Memories Of Tragedy Stay With Author Nguyen Phan Que Mai

Apr 22, 2020
Originally published on April 22, 2020 11:28 am

Author Nguyen Phan Que Mai is a poet and world traveler whose first novel, The Mountains Sing, is about four generations of a Vietnamese family enduring many hardships — something she understands well.

The 47-year-old writer was born in North Vietnam, but grew up in a small village in the South, destitute, hungry and horrified by the ruins of war. "As a child, I saw so many people with missing limbs," she recalls. "I saw mothers without children, people committing suicide because their loved ones didn't come back."

Those images stayed with her as she wrote The Mountains Sing, which centers on a grandmother and granddaughter. She also modeled one character on her uncle, who fought against the Americans in the 1960s and '70s.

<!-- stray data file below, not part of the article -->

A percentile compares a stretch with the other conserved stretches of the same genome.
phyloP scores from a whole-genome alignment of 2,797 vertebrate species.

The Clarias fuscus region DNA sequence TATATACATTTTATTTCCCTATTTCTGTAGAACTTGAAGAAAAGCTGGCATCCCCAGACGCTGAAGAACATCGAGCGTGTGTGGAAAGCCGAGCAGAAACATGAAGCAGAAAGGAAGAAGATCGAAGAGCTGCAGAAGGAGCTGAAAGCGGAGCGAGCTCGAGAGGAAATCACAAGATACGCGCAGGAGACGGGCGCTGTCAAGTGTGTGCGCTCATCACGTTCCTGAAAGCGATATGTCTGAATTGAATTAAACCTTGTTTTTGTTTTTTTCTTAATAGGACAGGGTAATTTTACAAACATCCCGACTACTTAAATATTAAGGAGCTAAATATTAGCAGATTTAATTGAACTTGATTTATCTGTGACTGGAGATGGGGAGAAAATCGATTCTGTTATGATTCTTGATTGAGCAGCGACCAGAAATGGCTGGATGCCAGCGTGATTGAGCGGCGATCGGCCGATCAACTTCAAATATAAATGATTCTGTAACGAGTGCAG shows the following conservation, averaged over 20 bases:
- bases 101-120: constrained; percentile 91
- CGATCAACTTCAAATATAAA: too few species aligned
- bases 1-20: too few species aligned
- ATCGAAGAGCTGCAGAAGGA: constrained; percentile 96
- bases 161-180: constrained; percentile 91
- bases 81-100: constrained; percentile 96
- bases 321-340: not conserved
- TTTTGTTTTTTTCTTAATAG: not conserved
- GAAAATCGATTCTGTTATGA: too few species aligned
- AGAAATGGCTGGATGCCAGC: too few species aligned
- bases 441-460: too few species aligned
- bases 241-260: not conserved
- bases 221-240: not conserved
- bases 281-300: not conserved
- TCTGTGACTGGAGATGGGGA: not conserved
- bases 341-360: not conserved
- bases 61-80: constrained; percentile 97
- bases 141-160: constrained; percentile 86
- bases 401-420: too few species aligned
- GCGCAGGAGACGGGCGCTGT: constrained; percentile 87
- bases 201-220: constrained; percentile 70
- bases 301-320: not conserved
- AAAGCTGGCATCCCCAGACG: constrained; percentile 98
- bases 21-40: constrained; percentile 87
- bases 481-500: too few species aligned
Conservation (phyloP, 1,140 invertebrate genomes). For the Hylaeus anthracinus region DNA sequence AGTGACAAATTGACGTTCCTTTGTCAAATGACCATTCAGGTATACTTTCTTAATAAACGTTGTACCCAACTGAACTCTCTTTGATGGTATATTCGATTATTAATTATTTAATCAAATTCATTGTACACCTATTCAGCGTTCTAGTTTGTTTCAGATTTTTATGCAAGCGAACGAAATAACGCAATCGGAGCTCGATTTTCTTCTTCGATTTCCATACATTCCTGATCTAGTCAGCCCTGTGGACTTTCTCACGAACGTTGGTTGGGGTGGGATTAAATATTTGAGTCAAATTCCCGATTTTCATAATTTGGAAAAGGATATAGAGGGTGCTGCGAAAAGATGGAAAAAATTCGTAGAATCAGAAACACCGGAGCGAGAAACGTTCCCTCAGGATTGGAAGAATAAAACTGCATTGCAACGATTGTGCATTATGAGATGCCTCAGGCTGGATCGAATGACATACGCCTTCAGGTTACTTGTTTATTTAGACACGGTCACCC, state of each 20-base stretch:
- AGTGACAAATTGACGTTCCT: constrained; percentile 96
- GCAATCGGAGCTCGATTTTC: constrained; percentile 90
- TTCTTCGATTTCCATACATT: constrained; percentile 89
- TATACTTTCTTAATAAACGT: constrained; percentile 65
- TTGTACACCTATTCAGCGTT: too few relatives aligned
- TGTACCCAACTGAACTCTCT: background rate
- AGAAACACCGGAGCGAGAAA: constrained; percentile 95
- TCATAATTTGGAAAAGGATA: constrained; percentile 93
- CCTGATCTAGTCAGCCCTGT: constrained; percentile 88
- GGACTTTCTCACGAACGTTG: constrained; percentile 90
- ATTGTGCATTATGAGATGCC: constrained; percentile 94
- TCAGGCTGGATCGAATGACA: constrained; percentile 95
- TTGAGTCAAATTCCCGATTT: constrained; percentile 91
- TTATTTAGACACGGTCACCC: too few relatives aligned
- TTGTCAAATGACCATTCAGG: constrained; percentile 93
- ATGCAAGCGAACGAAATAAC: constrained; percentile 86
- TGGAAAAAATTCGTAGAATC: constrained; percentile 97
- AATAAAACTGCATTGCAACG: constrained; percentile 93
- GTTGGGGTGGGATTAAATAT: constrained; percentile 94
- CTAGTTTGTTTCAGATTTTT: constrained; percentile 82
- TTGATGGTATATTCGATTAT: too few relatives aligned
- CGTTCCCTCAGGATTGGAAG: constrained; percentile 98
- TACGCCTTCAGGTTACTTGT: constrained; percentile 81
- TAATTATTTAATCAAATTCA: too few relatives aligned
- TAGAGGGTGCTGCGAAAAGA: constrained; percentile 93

"He came back from the war devastated, such a miserable man," she says. "And the thing about this book is that it gives voice to trauma and PTSD in Vietnam."

Que Mai says as research, she interviewed other war veterans. And though her grandparents died before she was born, she wove their family lore into her novel.

"I took the story of my father's mother, who died in the great hunger of 1945," she says. "It's a catastrophe as a result of World War II, where two million Vietnamese people died. It was horrible, and my grandma died, together with her youngest son and her brother."

The total number of deaths in that famine has never been confirmed, as the history is still being written. After the famine of the 1940s, Que Mai also fictionalizes the Viet Minh government's brutal land reform of the 1950s, when her grandfather was beaten, put in prison and died "because of the policy of the Viet Minh at that time, to punish the landowners."